TAIPEI (TheStreet) -- Looking for oil in the South China Sea is an adventure, but in a fun way U.S. Navy recruiters used to tell us in high school. To probe the nearby East China Sea at the moment might just get your rig shot.China and Japan thirst after an estimated 60 million to 100 million barrels of oil under the 482,000-square-mile sea east of Shanghai. Add to that 1 trillion to 2 trillion cubic feet of natural gas reserves. Their economies, Asia's two largest, need fuel for manufacturing of just about everything in the world. Both are net importers today. But since mid-September, Chinese boats have relentlessly challenged the Japanese coast guard's control of eight tiny East China Sea islets that both sides claim. They're called the Senkau islands by Japan and the Diaoyu islands by China. Japan's deal in September to buy the islands from a private owner motivated China's recent rage. Political analysts say a one-sided move to drill for oil or gas in the surrounding sea comes with so much risk that nothing's going on. China and Japan have discovered plenty of other sources for economic development oil in the meantime. Even the South China Sea, claimed by six governments, has stabilized since summer, letting oil exploration gingerly move forward. To score from deposits under the East China Sea, your best investments are Hong Kong-listed shares or ADRs of China's ever-aggressive, fearless and well-managed CNOOC Ltd. (0883.HK and CEO), which might just go for it anyway. Hold shares of anyone else reliant on the ocean's bounty. "While resources are at stake, no one can realistically expect to safely drill for oil or gas if there is a full-on territorial dispute that could get militarized, since oil and gas rigs are inherently indefensible," says Scott Harold, associate political scientist with the American think tank Rand Corp. A bold move by China or Japan to drill would inflame a diplomatic row that both sides hope to tame so they can get on with mutually productive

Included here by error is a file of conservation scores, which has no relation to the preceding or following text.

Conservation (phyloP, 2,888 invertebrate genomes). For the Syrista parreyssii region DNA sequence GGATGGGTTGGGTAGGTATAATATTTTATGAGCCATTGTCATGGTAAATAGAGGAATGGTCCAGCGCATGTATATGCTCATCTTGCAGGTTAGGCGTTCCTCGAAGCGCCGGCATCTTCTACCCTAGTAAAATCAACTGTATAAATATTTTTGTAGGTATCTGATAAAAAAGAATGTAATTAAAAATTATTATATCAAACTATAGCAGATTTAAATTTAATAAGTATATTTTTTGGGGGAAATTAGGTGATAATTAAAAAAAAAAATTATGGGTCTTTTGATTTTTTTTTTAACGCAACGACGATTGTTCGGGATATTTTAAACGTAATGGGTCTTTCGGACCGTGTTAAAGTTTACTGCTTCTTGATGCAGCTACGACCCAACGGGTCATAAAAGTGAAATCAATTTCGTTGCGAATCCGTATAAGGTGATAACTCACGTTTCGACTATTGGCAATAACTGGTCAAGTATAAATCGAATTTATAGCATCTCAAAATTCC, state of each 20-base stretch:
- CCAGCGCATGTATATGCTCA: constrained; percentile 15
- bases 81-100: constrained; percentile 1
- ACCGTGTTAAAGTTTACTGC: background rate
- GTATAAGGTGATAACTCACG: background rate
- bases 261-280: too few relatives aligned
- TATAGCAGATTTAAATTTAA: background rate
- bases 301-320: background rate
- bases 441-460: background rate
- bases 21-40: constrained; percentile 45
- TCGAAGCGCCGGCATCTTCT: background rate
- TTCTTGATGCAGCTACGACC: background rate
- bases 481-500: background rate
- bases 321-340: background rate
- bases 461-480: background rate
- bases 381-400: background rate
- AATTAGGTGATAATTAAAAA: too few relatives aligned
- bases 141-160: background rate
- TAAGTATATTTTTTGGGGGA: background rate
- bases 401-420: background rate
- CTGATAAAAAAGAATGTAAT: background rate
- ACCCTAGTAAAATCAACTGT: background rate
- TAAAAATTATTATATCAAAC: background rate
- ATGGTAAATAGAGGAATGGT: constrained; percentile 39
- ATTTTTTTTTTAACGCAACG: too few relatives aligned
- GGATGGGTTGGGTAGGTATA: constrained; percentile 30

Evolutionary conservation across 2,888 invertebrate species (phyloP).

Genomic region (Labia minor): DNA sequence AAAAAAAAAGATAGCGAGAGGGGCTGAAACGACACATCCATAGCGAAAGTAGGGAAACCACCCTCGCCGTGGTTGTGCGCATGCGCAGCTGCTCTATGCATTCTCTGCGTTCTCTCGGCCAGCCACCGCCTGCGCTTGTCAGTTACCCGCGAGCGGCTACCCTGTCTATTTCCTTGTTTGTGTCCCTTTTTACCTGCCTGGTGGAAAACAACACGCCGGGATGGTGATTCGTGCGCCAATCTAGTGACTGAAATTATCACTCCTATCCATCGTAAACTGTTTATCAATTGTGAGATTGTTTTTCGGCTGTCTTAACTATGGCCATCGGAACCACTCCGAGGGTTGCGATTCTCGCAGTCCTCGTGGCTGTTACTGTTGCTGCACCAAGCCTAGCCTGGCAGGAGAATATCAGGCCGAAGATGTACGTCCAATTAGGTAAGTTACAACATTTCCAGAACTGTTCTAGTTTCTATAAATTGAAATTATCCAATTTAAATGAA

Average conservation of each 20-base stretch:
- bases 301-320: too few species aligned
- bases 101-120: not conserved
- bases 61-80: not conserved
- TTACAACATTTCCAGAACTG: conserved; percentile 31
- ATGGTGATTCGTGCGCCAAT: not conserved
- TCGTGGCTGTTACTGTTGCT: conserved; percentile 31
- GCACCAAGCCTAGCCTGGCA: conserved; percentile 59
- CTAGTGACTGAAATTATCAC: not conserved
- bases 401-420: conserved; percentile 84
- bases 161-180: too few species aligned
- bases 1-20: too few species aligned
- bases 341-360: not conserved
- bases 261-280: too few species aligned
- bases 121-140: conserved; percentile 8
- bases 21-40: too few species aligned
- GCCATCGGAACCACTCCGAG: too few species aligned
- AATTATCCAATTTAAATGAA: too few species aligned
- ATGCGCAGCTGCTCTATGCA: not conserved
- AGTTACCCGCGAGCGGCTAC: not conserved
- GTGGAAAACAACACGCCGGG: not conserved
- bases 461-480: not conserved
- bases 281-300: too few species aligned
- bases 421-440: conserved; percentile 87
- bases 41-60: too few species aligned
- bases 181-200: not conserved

On the Japanese side, Nippon Oil Corp. (5001.T) and Teikoku Oil, part of INPEX Holdings (1605.T), once had sights on developing Shirakaba, according to news reports from 2008, before Tokyo accused Beijing of breaking the resource-sharing accord. Teikoku Oil had also received a historic go-ahead from the Japanese government in 2005 to explore 400 square kilometers of the contested waters. But Japan's major oil firms are busier now in other parts of the world, and the East China Sea has produced just 2% to 3% of the world's offshore oil. At the time of publication the author had no position in any of the stocks mentioned. Follow @ChinaWatchRalph This article was written by an independent contributor, separate from TheStreet's regular news coverage.